Again I looked and saw all the oppression that was taking place under the sun:
I saw the tears of the oppressed—
and they have no comforter;
power was on the side of their oppressors—
and they have no comforter.
And I declared that the dead,
who had already died,
are happier than the living,
who are still alive.
But better than both
is the one who has never been born,
who has not seen the evil
that is done under the sun.
-- Ecclesiastes 4:1-3
Sitting in the church pew, staring up at that cross behind the pulpit. No one is on it. Of course no one is on it, this is one of those nice
friendly protestant churches. No blood or guts here. No graphic passion plays on Easter. No yelling from the pulpit. Nothing too shocking . . .
nothing at all.
The old men collecting the offering, the women in blue dresses, the pastors sitting on the pew against the wall, the young ones listening to
the children's sermon in the front. They seem at home here. They seem to believe they are protected. That Jesus on the cross protects them and
their family. Except the cross is empty. We have an invisible man guarding our children.
The rays of the electric bulbs glance across the empty candlesticks, givng us all the light we need. We wouldn't dare actually rely on candles. Let
the candlestick stand there, empty. We claim one candle can dispel the darkness, but we aren't going to take that risk.
My lips utter the remembered words of the Lord's prayer, prodded more by the collective power of other voices than by any need within me. And yet,
in my heart every statement becomes a question.
Our FATHER? Who art in heaven?
Hallowed be thy name?
Thy kingdom come?
Thy will be done on Earth?
Like it is in heaven?
Give us this day . . . our daily BREAD?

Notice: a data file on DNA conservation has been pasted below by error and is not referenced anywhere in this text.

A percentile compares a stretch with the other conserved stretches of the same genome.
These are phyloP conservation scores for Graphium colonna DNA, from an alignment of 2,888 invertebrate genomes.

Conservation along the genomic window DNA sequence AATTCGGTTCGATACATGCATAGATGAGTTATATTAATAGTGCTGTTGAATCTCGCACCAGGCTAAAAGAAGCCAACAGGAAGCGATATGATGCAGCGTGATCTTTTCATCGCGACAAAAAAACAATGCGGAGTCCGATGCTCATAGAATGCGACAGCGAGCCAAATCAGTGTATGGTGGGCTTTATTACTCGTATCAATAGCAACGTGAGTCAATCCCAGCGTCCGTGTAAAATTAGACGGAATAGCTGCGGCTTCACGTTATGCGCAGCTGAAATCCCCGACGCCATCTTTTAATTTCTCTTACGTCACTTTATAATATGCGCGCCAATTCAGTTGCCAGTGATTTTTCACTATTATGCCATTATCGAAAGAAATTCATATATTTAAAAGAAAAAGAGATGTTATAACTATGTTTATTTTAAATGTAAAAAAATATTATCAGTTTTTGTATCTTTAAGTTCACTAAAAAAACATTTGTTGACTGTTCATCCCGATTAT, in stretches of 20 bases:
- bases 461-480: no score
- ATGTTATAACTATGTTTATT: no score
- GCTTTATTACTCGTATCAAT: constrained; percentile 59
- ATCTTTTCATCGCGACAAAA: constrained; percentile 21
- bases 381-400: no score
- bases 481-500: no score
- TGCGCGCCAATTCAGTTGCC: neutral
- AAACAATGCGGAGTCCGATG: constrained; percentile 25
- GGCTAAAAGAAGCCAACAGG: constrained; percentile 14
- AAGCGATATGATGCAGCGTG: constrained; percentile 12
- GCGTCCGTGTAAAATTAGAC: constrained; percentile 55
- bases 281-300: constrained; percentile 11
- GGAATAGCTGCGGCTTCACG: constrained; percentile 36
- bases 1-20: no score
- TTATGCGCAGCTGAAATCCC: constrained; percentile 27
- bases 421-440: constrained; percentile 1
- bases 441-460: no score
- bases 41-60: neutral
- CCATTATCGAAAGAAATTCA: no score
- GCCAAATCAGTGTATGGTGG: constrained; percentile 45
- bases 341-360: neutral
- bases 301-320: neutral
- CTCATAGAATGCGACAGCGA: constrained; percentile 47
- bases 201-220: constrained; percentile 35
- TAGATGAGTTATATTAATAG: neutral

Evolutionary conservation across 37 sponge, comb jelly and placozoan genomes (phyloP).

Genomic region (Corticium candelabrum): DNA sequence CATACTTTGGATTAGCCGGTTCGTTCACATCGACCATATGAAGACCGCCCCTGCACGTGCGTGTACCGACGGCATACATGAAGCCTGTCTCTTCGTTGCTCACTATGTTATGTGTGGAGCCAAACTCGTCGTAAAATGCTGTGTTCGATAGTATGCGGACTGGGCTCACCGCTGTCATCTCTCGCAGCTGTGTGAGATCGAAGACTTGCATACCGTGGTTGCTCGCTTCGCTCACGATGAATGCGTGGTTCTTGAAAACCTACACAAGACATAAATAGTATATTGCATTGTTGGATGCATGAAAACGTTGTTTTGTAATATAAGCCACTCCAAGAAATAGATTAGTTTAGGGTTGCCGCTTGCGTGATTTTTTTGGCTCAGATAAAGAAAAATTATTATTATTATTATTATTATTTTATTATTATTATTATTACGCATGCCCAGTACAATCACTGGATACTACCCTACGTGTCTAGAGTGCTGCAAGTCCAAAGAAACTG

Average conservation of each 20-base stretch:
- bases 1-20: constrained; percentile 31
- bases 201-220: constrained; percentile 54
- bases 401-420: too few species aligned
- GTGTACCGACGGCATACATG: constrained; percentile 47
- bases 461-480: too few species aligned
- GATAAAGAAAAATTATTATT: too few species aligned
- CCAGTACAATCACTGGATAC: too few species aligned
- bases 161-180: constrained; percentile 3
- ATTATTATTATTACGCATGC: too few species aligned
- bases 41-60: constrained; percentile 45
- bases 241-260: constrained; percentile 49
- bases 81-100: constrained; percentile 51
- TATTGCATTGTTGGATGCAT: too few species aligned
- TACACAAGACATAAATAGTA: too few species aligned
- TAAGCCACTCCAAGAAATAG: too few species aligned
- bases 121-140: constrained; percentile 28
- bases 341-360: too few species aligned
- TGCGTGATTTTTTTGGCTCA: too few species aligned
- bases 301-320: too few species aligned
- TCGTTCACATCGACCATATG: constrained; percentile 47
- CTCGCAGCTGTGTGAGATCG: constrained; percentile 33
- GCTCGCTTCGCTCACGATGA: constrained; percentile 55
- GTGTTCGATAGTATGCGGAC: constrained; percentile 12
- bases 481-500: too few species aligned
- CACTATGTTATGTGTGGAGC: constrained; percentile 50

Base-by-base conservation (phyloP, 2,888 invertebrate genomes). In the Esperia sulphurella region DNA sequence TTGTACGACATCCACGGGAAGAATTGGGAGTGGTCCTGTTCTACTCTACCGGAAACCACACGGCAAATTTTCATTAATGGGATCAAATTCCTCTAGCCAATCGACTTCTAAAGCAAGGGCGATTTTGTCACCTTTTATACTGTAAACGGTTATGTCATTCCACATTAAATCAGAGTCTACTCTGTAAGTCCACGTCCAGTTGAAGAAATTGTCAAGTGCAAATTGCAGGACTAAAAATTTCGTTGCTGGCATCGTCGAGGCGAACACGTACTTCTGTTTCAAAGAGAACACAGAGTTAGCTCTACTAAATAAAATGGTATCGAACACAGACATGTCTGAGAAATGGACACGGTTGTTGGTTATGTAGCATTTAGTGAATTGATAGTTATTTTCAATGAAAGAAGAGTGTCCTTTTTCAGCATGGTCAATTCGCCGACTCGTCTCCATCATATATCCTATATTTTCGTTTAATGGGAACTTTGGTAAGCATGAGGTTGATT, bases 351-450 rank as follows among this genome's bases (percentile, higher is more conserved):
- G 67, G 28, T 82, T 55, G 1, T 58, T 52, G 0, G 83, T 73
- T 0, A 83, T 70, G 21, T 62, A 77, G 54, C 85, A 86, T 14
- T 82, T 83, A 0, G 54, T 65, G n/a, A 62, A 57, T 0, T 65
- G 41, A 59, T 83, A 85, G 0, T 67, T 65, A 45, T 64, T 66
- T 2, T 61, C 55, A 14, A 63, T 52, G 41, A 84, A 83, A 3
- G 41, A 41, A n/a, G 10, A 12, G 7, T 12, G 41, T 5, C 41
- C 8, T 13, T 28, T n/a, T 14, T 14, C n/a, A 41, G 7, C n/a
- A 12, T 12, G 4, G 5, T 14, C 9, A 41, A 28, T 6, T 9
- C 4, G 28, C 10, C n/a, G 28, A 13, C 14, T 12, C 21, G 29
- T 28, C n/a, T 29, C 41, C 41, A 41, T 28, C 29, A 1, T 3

And forgive US? OUR sins? As we forgive those who have sinned against us?
Will you lead us (not into temptation, but deliver us from evil)?
If thine is the glory and the power and the kingdom forever,
The Zohar, a book not found in this pew, says "When the blessed Holy One remembers his children, who are plunged in suffering among the nations of
the world, He sheds tears into the Great Sea, and His voice resounds from one end of the world to the other." Funny, you think a voice that loud
would make a difference. What good is it to know the Divine is sad for the suffering children, if all He does is stand by and watch? The Bible
itself says they have no comforter.
The Zohar goes on: "Is it needful that these unhappy infants should die, who are without sin and without blame? In this, where is the rightful and
just judgment of the Lord of the world?"
Where indeed. The Zohar's answer is that the cries of the innocent act as intercession for those who need mercy. That God gathers them up onto
That is beautiful, but here is what it means: such a God will not prevent suffering in this world. Therefore, where do these people get their
protection? At night, they are unwilling to sit in the dark and believe in the sun. Instead, they turn on the light. Even in the glorious sunday
morning, they retreat inside and use electricity instead of the mighty burning orb of creation, Why? Because the sun is harsh and uncaring and
will not bend to the needs of man. So is the promise of God to gather up the suffering. On his timetable, after their death. If He sees them in the
basement, bleeding and raped, no he will not interrupt. He will blame and judge his creation who abuses the innocent, but he will do nothing to stop
it. Because if he wanted to, he could, or else he would not be God.
Edited by Jacob S (04/15/13 10:01 PM)
"As long as the child within is not allowed to become aware of what happened to him or her, a part of his or her emotional life will remain frozen . . . all appeals to love, solidarity, and compassion will be useless."
-- Alice Miller